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PHOTOS: Newlyweds Prince Harry, Meghan Markle attend Prince Charles’ 70th birthday celebration

Prince Harry and Meghan Markle, the Duke and Dutchess of Sussex, made their first royal engagement as newlyweds at The Prince Of Wales’ 70th Birthday Patronage Celebration.

Soccer star Brandi Chastain or Gary Busey? Fans pan plaque

Social media is finding little to like about the likeness on a plaque honoring retired soccer champion Brandi Chastain.

The Bay Area Sports Hall of Fame in San Francisco unveiled the plaque on Monday night. Chastain said, "It's not the most flattering. But it's nice."

On Twitter, fans compared the likeness to former President Jimmy Carter or actor Gary Busey.

Hall of Fame vice president of finance and administration Anthony Savicke tells The Mercury News of San Jose that images on the plaques are "representations" and never intended to be photographic likenesses.

Savicke says there are no plans to redo the plaque.

Chastain is often remembered for ripping off her jersey and showing her sports bra after nailing the game-winning penalty kick in the 1999 World Cup.

Houston Texans star J.J. Watt visits Santa Fe High School shooting victims 

Houston Texans defensive end J.J. Watt continues to make an impact in the wake of the mass shooting at a southeastern Texas high school, KTRK reported.

>> Read more trending news

Watt visited some of the victims injured in the deadly shooting at Santa Fe High School on Monday and took photographs with them and their nurses at the hospital. He also visited several victims at their homes, KHOU reported.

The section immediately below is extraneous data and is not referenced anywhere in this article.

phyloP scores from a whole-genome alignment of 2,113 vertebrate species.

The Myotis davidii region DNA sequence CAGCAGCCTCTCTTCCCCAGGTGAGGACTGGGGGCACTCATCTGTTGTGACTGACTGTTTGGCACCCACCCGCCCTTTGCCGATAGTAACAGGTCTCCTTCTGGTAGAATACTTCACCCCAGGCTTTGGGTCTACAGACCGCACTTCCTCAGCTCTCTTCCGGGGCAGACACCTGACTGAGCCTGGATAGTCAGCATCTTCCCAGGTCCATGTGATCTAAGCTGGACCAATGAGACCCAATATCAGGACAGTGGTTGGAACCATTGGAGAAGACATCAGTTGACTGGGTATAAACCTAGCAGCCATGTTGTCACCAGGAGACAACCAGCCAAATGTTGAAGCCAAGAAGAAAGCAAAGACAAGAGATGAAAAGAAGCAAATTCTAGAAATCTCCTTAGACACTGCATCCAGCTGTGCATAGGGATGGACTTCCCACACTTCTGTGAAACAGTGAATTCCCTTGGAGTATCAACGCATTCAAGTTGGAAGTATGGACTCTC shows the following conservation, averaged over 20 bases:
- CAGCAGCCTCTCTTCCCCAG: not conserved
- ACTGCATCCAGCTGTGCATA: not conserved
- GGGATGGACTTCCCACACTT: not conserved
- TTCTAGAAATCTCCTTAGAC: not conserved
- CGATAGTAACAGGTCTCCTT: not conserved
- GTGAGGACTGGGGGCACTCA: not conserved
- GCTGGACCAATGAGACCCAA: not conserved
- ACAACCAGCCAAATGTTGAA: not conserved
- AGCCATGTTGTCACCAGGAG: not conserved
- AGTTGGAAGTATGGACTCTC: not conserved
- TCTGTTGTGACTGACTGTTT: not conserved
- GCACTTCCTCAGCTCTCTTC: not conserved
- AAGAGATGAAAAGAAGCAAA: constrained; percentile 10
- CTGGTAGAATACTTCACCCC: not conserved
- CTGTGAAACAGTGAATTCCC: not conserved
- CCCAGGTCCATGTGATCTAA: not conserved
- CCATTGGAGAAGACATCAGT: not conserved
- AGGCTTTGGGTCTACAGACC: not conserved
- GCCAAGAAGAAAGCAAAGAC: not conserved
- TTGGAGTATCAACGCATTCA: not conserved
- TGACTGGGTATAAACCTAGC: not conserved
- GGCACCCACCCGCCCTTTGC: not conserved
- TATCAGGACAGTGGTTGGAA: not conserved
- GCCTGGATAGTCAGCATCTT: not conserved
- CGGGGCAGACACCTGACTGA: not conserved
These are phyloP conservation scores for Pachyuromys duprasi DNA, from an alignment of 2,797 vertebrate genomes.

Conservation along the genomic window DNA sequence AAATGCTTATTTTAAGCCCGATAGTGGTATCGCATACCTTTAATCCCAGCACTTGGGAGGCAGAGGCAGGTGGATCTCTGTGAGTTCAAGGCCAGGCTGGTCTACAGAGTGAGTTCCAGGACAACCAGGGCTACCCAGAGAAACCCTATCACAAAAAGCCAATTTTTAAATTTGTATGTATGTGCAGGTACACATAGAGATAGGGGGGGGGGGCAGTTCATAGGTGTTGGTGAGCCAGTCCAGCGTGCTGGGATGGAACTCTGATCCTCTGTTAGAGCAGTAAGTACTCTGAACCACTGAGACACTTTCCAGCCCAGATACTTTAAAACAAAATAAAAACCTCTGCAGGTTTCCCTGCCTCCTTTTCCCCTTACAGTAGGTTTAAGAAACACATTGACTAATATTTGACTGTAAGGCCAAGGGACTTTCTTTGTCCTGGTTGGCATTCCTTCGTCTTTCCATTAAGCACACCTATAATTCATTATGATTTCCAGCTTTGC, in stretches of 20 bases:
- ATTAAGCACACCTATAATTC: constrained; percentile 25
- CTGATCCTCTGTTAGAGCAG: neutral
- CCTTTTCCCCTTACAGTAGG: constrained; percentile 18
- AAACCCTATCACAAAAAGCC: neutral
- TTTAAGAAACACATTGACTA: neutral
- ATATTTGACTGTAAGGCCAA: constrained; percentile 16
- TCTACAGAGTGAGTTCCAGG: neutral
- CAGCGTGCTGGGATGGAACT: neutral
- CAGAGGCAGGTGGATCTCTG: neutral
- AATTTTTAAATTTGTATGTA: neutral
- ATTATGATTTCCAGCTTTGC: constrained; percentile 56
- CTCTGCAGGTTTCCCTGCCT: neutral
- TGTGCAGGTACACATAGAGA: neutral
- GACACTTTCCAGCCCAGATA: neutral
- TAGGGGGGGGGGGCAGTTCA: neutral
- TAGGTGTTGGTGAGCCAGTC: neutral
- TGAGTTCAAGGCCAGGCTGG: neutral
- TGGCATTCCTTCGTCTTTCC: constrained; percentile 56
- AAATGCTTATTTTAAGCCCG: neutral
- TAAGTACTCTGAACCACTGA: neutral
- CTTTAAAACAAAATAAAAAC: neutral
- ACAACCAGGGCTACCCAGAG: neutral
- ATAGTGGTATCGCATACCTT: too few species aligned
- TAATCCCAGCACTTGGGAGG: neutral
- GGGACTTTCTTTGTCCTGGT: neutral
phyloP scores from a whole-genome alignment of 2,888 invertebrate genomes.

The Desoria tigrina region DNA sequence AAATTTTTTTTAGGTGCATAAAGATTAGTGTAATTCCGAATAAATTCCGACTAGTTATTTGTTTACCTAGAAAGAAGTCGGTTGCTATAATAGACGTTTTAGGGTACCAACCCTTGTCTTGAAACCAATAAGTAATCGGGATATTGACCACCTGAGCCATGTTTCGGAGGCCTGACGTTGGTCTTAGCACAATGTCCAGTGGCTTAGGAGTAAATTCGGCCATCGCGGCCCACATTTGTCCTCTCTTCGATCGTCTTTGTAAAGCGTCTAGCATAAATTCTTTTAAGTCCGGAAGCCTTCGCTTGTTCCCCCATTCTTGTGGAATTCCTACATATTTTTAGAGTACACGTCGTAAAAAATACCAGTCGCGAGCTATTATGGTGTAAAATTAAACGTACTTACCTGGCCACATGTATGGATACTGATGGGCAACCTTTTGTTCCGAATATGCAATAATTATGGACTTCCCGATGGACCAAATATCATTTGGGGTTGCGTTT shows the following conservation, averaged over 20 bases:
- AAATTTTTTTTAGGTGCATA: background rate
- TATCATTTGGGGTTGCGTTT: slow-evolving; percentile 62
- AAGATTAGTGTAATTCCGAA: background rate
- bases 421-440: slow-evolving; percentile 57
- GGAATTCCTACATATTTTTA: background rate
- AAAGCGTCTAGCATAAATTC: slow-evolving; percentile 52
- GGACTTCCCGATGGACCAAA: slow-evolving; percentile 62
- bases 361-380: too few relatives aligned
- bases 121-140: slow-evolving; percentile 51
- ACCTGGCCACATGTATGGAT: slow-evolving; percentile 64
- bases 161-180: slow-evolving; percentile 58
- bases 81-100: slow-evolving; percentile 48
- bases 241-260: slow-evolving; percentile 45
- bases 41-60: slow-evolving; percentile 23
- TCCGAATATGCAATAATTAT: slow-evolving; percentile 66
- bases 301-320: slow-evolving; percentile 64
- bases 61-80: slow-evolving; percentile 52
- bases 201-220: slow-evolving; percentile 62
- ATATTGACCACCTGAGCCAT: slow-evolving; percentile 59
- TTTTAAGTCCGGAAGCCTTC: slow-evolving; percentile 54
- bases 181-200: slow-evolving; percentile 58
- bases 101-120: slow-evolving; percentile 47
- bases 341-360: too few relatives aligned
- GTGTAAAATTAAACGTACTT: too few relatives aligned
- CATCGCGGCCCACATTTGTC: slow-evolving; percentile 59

A gunman opened fire Friday at the high school in Santa Fe, Texas, killing 10 and wounding 13.

Among the students Watt visited Monday was Chase Yarborough, who he visited at home; and Clay Horn, who remains in the hospital after suffering a gunshot wound.

Horn could undergo more surgery Tuesday, KTRK reported.

>> J.J. Watt offers to pay for funerals of Santa Fe victims

Last week, Watt offered to pay the funeral expenses for the people who were killed.

>> Exchange student, substitute teacher among those killed

German foundation examining origin of colonial-era goods

The German foundation that coordinates research into the origin of Nazi-confiscated property says it will also start looking into cultural objects collected during Germany's colonial past.

The German Lost Art Foundation said Tuesday it will begin developing guidelines for project funding that will include provenance research in museums, collections and basic research.

It says it will work closely with the German Museums Association and experts.

Founded by the government in 2015, the foundation's main job is help identify property confiscated from Jewish owners during the Nazi era from 1933-1945 to facilitate its return or compensation, and cultural assets lost under the Soviet occupation and in communist East Germany.

German colonies included territories in what is today Namibia, Rwanda, Tanzania, and Mozambique in the late 19th and early 20th centuries.

R. Kelly sued by Texas woman for sexual battery, false imprisonment, claims he gave her STD

R&B singer R. Kelly is involved in yet another lawsuit in which he is accused of sexual assault.

The New York Times reported that Faith A. Rodgers, a 20-year-old Texas woman, filed a suit in a New York court. Rodgers said she was 19 when she started a relationship with Kelly.

>> Read more trending news 

NYT reported that, according to the filing, Rodgers said she met Kelly in March 2017 after he performed in San Antonio, Texas. She said she was flown to New York by Kelly after months of phone contact. It was in New York that Rodgers alleges Kelly “initiated unwanted sexual contact” in a hotel room and did not tell Rodgers he was infected with herpes. The suit claims she contracted the disease.

“He turns on all the lights ...And he’s like, ‘Take off your clothes.’ And he says it, you know, with authority in his voice,” Rodgers told CBS News Tuesday. “Not just, you know, he’s demanding me to do this. And I didn’t take off my clothes because why would I? I just wasn’t ready… Sex isn’t something, you know, I’m ready for.”